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Organizers of the Davis Cup were critical on Sunday of news that a revamped World Team Cup, a men’s tennis event offering $15 million in prize money plus ranking points, would start in early 2020 in Australia.

The International Tennis Federation (ITF), which organize the Davis Cup, said they would go ahead with plans to beef up their own event from next year.

The ITF said it already had plans to transform the Davis Cup into an 18-team “world-class finale” at the end of the 2019 season and expressed disappointment that the men’s governing ATP had decided to go ahead with its new, 24-team event.

“We do feel that this was an opportunity missed by the ATP to work together with the ITF in a beneficial and positive way for the whole of tennis,” the ITF said in a statement.

Announcing the new World Team Cup earlier on Sunday, ATP president Chris Kermode said in a statement: “This event will enable us to kick off our season with a major team event, with minimal impact on existing players schedules at the start of the year.”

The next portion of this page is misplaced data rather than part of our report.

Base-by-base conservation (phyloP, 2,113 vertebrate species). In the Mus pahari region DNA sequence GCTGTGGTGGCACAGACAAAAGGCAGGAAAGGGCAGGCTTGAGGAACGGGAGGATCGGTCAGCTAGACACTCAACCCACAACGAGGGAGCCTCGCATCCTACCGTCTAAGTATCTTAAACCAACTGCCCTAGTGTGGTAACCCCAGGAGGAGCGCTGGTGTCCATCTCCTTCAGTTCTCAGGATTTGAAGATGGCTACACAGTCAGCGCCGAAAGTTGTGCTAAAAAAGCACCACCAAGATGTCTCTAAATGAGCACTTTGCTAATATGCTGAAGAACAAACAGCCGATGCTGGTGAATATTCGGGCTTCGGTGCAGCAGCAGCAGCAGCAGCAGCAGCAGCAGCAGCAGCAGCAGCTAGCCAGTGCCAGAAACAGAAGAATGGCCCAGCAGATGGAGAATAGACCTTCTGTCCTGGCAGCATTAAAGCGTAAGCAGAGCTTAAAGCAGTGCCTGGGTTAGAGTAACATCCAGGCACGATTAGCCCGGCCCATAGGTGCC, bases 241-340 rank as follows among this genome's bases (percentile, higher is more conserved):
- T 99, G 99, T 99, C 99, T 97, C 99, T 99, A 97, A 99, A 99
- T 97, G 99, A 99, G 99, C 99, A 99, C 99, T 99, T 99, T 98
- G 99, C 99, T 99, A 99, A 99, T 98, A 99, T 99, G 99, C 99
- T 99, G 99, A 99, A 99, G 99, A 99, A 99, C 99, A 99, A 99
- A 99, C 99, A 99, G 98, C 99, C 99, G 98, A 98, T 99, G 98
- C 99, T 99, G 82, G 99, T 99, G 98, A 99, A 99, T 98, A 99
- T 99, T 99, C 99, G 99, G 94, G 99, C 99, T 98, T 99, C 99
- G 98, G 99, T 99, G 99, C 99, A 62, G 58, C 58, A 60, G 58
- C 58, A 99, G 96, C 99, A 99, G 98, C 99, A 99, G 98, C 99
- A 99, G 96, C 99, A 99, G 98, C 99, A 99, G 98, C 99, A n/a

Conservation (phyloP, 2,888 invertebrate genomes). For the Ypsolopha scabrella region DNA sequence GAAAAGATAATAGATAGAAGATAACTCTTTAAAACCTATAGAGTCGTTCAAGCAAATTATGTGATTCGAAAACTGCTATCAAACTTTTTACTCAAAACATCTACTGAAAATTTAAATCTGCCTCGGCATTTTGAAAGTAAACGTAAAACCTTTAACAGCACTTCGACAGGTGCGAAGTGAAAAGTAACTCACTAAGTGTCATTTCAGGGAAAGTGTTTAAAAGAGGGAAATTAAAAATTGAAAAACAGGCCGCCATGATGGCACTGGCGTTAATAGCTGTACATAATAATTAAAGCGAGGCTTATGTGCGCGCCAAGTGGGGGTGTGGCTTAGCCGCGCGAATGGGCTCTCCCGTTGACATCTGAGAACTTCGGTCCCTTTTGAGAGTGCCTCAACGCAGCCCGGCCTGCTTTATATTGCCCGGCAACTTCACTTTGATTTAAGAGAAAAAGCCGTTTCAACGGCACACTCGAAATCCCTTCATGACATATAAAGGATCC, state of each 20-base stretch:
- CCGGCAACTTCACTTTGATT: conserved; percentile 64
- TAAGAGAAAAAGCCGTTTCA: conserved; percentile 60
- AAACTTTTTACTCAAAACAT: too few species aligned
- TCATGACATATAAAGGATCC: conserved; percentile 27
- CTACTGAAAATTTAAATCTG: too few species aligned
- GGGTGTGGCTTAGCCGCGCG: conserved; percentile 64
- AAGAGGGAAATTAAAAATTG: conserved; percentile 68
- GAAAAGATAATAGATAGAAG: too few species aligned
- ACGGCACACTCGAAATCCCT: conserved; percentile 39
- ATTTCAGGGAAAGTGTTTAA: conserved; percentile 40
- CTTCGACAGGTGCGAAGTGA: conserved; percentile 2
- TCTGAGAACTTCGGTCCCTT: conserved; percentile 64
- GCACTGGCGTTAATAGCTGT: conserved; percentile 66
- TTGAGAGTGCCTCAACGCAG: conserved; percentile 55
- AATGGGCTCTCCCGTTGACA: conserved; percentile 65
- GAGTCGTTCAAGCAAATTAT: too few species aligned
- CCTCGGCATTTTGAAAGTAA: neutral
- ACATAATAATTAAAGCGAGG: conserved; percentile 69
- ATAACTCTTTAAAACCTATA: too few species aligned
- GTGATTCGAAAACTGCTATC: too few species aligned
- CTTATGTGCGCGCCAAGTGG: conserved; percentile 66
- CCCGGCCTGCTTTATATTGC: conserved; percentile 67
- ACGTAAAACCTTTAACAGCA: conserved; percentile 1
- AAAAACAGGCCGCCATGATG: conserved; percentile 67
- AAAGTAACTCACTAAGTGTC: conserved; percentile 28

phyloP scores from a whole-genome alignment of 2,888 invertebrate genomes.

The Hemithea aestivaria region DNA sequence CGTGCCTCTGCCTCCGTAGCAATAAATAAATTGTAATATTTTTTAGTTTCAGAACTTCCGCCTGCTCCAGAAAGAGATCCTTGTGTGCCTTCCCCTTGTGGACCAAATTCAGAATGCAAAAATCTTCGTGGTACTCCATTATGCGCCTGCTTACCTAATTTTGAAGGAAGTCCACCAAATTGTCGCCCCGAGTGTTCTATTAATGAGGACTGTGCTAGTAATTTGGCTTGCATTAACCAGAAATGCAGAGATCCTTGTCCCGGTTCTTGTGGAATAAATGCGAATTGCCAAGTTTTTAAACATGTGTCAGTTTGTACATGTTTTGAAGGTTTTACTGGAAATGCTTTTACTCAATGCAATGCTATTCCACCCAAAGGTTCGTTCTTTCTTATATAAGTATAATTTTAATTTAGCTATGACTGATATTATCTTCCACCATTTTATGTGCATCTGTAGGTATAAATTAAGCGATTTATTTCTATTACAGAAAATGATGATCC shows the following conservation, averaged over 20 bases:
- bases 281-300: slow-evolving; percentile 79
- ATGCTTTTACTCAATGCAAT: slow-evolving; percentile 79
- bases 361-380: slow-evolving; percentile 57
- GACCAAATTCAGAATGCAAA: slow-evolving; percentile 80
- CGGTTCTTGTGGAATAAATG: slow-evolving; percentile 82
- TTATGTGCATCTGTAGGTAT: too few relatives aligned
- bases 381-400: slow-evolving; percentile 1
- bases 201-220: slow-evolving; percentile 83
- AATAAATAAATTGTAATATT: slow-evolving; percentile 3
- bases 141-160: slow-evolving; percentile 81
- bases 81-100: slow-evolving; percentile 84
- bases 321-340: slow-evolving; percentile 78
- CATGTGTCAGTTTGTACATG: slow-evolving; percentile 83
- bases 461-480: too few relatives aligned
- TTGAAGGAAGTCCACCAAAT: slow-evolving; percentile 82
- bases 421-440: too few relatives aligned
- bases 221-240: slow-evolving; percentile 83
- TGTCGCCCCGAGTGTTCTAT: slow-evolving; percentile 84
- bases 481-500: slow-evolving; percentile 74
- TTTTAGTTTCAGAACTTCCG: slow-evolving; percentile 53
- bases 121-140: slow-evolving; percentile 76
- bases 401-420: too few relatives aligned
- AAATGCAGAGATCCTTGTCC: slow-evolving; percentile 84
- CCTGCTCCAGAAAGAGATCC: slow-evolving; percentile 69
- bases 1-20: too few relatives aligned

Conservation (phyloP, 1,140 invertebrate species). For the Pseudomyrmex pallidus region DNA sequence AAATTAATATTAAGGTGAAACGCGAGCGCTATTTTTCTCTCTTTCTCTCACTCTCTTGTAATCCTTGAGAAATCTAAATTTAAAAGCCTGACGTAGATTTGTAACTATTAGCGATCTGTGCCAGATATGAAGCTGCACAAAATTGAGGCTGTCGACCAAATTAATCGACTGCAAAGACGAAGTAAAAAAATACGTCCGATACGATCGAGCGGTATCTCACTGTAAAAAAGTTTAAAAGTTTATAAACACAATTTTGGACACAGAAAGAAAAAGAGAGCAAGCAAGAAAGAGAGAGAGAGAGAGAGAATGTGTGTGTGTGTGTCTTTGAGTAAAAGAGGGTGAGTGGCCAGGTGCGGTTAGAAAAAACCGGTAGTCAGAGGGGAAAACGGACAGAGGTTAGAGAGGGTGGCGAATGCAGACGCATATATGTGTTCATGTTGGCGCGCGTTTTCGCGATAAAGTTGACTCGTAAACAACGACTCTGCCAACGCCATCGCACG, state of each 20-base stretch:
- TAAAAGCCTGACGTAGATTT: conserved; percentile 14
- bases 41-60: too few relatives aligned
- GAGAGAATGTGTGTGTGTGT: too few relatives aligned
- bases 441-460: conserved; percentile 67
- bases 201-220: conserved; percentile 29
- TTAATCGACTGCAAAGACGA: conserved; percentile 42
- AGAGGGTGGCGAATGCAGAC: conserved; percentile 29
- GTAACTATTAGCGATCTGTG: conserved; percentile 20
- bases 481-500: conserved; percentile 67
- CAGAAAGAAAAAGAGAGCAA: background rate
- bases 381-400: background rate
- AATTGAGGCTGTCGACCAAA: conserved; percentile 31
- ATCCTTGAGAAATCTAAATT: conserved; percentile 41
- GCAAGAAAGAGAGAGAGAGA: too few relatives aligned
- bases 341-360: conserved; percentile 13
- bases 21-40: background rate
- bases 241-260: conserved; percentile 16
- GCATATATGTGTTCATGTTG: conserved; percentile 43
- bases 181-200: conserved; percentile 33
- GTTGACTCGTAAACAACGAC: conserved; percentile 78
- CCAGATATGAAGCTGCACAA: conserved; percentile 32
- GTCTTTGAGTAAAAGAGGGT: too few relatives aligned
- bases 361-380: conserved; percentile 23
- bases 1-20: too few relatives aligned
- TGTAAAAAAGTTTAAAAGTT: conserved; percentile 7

Tennis Australia CEO Craig Tiley hailed it as “an exciting new era in men’s tennis.”

“The world’s top players will continue to start their year in Australia in a format that we believe will deeply engage the fans across Australia and throughout the world,” he said.

The competition is likely to be a part of the buildup to the Australian Open, which begins in mid-January.

A smaller World Team Cup was held from 1978 to 2012 in Duesseldorf, Germany. It offered no ranking points and suffered from being held a week before the French Open.

With an already crowded calendar, the ITF, which also runs the women’s Fed Cup team event, said: “The continued success of Davis Cup is critical for our sport because the ITF is the only body reinvesting globally into the future development of tennis.

“It is the ITF, alongside our 210 member nations, that develops the pipeline of talent that competes on the men’s and women’s professional tours and that work relies on the investment created by Davis Cup.”

It said ITF member nations would vote in August on the Davis Cup reforms, which addressed changes requested by the ATP player council.

The ATP said details of its new event would be made public “in due course.”

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